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A medical worker in Damascus condemning the chemical weapons attack in Khan Shaykhun on April 6, 2017, that prompted President Trump to order a military strike. Photo: Sameer Al-Doumy/AFP via Getty Images

When the Assad regime deployed sarin gas against civilians in Khan Shaykhun last April, President Trump took only sixty hours to order missile strikes on a Syrian airfield. Since then, though, the U.S. has largely acquiesced to Assad's routine use of both conventional and chlorine-gas weapons on civilians. That cumulative carnage is far greater than this weekend’s chemical attack in Douma.

Yes, but: A number of factors — including horrific images of victims, which reportedly spurred Trump's decision last April, Russia's warning against U.S. intervention and, ironically, Trump’s recent call to withdraw — may have bolstered rather than diminished the odds of a forceful response. Trump's red-line tweets about Assad paying a big price and his mentioning Putin by name seem to presage military retaliation.

Before making a decision, the Trump administration is working to create an evidentiary standard based on the kinds of chemicals used and their source. In the meantime, the UN Security Council convened on Monday, though Russia holds veto power over its resolutions.

As the region responds to Israel's Sunday night strikes near Homs, which reportedly killed four Iranians, the likelihood and scope of U.S. action in Douma remain of greatest interest. That the city is only 12 miles from Damascus adds a further level of complexity to the U.S. calculus.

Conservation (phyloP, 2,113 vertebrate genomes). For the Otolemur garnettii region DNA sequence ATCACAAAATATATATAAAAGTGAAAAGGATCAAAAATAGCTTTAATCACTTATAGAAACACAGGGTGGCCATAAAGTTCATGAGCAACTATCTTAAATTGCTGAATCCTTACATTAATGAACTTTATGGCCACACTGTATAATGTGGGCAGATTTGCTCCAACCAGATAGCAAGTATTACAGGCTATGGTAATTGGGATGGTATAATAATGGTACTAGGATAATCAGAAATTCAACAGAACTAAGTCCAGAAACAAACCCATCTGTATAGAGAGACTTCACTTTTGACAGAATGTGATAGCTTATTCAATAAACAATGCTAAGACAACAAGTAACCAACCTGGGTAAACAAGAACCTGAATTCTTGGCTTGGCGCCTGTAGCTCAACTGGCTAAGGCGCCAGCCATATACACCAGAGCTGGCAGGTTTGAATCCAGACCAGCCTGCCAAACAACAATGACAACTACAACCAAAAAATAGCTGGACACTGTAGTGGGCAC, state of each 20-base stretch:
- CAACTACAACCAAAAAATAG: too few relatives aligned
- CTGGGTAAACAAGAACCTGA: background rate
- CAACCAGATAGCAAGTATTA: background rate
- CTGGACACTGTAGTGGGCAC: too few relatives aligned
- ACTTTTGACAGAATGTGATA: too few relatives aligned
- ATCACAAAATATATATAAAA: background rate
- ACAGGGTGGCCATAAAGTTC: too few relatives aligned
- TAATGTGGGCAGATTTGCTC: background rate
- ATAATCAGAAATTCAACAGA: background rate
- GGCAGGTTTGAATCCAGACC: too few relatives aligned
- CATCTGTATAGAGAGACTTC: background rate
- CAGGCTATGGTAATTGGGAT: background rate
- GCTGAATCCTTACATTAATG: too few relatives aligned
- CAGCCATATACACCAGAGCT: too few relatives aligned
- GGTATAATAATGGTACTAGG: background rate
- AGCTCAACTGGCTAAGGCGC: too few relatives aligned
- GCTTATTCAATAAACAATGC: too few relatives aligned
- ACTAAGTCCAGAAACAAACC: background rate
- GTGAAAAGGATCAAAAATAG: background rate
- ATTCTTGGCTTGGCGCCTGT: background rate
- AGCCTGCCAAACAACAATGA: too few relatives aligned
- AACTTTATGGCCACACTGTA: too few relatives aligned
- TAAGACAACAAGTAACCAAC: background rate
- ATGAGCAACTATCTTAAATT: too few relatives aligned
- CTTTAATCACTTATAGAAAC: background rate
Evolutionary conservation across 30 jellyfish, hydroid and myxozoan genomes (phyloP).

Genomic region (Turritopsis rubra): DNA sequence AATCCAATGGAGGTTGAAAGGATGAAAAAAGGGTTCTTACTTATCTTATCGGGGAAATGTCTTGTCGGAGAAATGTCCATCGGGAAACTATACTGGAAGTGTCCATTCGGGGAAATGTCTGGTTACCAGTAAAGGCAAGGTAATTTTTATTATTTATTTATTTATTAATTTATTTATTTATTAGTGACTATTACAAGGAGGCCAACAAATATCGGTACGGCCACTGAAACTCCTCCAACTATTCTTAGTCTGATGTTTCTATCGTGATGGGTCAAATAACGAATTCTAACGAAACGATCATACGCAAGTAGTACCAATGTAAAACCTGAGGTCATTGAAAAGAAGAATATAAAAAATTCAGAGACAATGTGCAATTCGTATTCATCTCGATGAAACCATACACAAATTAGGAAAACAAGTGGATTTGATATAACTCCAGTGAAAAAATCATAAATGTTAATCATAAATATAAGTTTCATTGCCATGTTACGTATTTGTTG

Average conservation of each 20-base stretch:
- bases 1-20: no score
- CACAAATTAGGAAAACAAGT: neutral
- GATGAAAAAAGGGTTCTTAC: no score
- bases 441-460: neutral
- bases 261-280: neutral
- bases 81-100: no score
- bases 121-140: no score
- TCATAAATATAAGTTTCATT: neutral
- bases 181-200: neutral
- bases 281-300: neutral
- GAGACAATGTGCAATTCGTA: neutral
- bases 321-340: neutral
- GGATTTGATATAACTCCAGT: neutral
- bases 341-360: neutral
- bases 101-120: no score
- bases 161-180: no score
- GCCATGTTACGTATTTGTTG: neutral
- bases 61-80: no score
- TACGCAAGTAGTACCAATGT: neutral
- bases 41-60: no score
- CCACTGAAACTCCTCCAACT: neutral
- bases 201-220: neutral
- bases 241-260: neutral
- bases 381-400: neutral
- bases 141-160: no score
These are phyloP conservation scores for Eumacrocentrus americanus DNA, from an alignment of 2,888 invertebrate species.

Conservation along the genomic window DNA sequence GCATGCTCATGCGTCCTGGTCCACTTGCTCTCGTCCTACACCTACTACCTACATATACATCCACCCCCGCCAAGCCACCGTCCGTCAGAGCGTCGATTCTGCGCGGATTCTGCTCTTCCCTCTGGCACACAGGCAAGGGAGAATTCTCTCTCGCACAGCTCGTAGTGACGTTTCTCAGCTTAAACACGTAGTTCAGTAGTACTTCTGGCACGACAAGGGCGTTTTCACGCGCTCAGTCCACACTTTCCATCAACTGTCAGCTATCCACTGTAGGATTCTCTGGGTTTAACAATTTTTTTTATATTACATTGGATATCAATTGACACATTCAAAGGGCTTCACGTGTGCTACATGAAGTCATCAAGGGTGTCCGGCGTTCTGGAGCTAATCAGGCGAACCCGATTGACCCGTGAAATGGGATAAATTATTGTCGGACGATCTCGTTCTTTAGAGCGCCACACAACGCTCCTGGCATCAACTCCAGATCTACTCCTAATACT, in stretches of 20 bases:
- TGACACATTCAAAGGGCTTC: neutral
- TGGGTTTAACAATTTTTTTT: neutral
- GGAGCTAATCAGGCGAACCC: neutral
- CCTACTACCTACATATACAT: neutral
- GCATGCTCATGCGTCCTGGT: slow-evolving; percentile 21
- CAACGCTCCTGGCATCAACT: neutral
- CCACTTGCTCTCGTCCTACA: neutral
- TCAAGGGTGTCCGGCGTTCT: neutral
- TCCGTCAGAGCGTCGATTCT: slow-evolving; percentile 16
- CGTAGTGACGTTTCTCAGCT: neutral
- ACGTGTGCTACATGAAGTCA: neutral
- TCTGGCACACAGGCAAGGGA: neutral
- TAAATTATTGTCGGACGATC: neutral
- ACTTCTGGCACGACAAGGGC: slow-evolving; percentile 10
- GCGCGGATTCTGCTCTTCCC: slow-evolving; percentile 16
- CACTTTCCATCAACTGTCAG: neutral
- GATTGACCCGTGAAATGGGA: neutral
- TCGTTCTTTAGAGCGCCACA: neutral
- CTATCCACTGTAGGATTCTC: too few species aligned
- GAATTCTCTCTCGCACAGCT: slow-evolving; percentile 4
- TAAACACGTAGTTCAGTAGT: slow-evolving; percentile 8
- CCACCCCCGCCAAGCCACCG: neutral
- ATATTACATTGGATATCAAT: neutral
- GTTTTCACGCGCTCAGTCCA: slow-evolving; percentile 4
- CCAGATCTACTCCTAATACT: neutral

The big picture: Whatever the response, the question of U.S. involvement in Syria — beyond hammering the remnants of ISIS and supporting Syrian Kurds — will remain unresolved. As talk of withdrawal temporarily abates, it's a fair assumption that the U.S. isn't backing down or out.

Aaron David Miller is vice president for new initiatives and director of the Middle East Program at the Wilson Center.

Go deeper

Updated 4 hours ago - Politics & Policy

Supreme Court backs religious groups on New York coronavirus restrictions

Photo: Saul Loeb/AFP via Getty Images

The U.S. Supreme Court ruled late Wednesday that restrictions previously imposed on New York places of worship by Gov. Andrew Cuomo (D) during the coronavirus pandemic violated the First Amendment.

Why it matters: The decision in a 5-4 vote heralds the first significant action by the new President Trump-appointed conservative Justice Amy Coney Barrett, who cast the deciding vote in favor of the Catholic Church and Orthodox Jewish synagogues.

USAID chief tests positive for coronavirus

An Air Force cargo jet delivers USAID supplies to Russia earlier this year. Photo: Mikhail Metzel/TASS via Getty Images

The acting administrator of the United States Agency for International Development informed senior staff Wednesday he has tested positive for coronavirus, two sources familiar with the call tell Axios.

Why it matters: John Barsa, who staffers say rarely wears a mask in their office, is the latest in a series of senior administration officials to contract the virus. His positive diagnosis comes amid broader turmoil at the agency following the election.

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COVID-19 shows a bright future for vaccines

Illustration: Annelise Capossela/Axios

Promising results from COVID-19 vaccine trials offer hope not just that the pandemic could be ended sooner than expected, but that medicine itself may have a powerful new weapon.

Why it matters: Vaccines are, in the words of one expert, "the single most life-saving innovation ever," but progress had slowed in recent years. New gene-based technology that sped the arrival of the COVID vaccine will boost the overall field, and could even extend to mass killers like cancer.